Quitting smoking lowers risk of diabetes by 40%: Report by WHO, International Diabetes Federation


Quitting smoking may not only keep your lungs and heart healthier, but it can also reduce the risk of type 2 diabetes by as much as 30-40 per cent, according to a joint report issued by the World Health Organization (WHO), the International Diabetes Federation (IDF) and the University of Newcastle.

World Diabetes Day is marked every year on November 14 to raise awareness about the condition.

The IDF estimates that 537 million people have diabetes, a number that continues to rise making diabetes the ninth cause of death globally. Type 2 diabetes is one of the most prevalent chronic diseases worldwide, accounting for over 95 per cent of all diabetes cases. However, type 2 diabetes is often preventable.

“The International Diabetes Federation strongly encourages people to stop smoking to reduce their risk of diabetes and, if they have diabetes, help avoid complications. We call on governments to introduce policy measures that will discourage people from smoking and remove tobacco smoke from all public spaces,” Akhtar Hussain, President of the IDF, said in a statement.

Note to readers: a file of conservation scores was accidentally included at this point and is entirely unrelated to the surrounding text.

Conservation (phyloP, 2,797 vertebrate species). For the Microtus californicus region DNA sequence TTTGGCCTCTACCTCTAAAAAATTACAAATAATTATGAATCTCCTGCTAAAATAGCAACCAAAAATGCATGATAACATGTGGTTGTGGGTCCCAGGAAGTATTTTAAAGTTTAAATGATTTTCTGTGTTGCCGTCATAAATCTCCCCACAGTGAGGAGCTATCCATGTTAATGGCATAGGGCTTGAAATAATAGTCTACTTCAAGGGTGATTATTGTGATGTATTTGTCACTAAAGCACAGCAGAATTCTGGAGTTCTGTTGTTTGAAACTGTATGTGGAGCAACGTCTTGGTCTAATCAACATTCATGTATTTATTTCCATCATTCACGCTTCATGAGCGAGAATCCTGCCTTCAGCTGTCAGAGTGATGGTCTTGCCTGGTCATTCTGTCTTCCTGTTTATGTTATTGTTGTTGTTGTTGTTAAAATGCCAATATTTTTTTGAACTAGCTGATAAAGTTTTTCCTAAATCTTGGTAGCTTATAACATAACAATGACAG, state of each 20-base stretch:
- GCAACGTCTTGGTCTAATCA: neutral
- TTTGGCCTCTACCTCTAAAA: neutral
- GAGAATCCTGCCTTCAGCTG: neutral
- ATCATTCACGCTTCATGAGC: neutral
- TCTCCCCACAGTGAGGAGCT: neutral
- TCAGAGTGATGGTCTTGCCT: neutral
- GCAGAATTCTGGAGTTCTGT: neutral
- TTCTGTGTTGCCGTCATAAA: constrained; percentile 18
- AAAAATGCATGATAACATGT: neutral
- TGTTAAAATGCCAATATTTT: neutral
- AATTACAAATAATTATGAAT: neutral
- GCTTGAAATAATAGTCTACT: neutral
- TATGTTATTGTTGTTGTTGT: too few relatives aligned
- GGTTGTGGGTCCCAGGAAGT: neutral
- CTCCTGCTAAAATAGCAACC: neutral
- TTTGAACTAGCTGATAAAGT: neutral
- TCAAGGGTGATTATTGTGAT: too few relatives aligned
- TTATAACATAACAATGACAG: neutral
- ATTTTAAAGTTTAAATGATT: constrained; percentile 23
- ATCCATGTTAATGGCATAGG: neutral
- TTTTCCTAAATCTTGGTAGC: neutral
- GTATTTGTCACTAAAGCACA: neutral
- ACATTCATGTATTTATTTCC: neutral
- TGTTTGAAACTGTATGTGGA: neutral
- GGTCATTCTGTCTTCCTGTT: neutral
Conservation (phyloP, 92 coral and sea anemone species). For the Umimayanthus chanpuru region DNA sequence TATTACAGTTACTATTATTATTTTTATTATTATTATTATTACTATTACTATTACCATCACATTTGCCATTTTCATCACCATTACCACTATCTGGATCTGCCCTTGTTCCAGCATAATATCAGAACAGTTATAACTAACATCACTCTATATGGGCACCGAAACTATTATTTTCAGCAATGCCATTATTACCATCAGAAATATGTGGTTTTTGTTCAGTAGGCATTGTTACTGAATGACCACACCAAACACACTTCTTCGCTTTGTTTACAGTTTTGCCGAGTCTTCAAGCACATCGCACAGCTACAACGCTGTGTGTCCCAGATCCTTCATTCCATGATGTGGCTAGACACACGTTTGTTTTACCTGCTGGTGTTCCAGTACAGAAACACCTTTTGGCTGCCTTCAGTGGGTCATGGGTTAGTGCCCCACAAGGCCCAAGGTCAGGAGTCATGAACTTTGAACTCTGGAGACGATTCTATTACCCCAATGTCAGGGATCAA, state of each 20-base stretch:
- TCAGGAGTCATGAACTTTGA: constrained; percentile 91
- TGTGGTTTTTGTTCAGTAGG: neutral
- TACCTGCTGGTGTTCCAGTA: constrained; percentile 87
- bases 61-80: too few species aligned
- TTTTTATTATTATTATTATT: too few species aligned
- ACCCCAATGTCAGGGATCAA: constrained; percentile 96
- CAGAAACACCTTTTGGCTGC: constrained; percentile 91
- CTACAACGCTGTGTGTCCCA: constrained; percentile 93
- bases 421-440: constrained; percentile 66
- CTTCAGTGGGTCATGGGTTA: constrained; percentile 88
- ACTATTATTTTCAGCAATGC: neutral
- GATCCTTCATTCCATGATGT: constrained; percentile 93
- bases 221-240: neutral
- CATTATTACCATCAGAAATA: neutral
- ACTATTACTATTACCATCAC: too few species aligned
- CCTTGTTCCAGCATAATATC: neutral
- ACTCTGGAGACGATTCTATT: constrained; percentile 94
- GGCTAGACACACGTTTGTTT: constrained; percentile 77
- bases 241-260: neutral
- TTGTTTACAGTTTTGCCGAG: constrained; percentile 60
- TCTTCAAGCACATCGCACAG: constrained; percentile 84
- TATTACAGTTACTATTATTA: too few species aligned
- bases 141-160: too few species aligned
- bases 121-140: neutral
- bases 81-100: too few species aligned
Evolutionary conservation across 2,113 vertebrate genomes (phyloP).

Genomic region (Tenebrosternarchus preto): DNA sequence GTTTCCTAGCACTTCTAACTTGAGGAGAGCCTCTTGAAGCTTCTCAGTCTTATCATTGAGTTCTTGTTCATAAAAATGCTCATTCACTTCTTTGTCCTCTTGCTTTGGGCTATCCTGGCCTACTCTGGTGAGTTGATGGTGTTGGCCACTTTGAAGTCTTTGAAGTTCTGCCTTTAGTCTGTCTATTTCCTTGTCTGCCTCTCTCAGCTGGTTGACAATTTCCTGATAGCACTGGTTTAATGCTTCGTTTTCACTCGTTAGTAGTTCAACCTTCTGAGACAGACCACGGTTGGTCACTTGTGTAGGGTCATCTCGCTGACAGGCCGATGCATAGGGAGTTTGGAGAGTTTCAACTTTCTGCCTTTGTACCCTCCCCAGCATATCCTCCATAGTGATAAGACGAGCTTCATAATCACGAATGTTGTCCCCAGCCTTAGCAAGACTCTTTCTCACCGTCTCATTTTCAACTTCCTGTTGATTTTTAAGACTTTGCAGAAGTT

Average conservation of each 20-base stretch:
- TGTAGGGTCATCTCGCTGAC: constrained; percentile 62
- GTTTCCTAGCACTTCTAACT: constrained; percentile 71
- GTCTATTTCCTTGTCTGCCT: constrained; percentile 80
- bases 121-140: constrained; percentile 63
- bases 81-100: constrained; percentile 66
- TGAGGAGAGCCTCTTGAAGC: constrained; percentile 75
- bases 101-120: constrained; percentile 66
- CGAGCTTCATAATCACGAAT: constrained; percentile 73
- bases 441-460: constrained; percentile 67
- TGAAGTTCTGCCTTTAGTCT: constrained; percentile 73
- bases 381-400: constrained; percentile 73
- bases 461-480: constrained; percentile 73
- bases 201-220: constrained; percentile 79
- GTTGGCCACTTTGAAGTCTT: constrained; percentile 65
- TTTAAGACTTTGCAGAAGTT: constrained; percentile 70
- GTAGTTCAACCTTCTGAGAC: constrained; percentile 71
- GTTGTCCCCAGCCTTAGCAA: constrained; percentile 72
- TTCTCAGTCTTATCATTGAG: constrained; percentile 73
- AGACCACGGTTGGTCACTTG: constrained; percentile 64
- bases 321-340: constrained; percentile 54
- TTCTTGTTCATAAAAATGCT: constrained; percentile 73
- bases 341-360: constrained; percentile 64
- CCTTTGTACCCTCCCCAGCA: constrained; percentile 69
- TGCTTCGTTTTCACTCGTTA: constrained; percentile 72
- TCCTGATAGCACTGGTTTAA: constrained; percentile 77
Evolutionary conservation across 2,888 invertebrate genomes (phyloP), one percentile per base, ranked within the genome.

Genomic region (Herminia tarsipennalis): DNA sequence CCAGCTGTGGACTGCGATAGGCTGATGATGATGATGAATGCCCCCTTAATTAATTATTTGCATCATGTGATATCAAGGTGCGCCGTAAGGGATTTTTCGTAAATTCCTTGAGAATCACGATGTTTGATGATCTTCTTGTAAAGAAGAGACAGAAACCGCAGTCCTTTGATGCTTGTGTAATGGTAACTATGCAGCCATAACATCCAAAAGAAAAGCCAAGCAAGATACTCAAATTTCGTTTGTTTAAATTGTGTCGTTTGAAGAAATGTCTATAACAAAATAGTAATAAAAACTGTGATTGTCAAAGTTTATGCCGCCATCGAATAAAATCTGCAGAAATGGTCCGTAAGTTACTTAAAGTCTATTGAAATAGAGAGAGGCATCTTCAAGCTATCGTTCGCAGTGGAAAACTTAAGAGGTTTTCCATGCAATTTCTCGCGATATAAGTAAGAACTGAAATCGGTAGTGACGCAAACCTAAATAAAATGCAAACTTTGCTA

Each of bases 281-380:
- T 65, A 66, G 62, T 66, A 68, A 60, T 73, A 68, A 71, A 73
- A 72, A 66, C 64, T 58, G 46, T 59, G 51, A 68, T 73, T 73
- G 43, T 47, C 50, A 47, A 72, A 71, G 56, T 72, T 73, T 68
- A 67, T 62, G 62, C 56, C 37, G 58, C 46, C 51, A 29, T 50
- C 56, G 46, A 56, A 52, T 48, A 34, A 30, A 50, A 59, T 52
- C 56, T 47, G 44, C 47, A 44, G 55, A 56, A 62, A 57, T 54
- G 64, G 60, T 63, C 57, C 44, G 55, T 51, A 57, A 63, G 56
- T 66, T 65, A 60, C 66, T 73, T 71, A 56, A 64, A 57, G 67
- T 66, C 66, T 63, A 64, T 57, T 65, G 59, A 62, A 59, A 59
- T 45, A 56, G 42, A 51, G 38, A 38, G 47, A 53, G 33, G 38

In addition to lowering diabetes risk, quitting smoking can also substantially improve the management and reduce the risk of diabetes complications. Evidence suggests that smoking influences the body’s ability to regulate blood sugar levels, which can cause type 2 diabetes.

Smoking also increases the risk of diabetes-related complications such as cardiovascular disease, kidney failure and blindness. It also delays wound healing and increases the risk of lower limb amputations, posing a significant burden on health systems.

“Health professionals play a vital role in motivating and guiding individuals with type 2 diabetes in their journey to quit tobacco. Simultaneously, governments must take the crucial step of ensuring all indoor public places, workplaces and public transport are completely smoke-free. These interventions are essential safeguards against the onset and progression of this and many other chronic diseases,” said Ruediger Krech, Director of Health Promotion, WHO.

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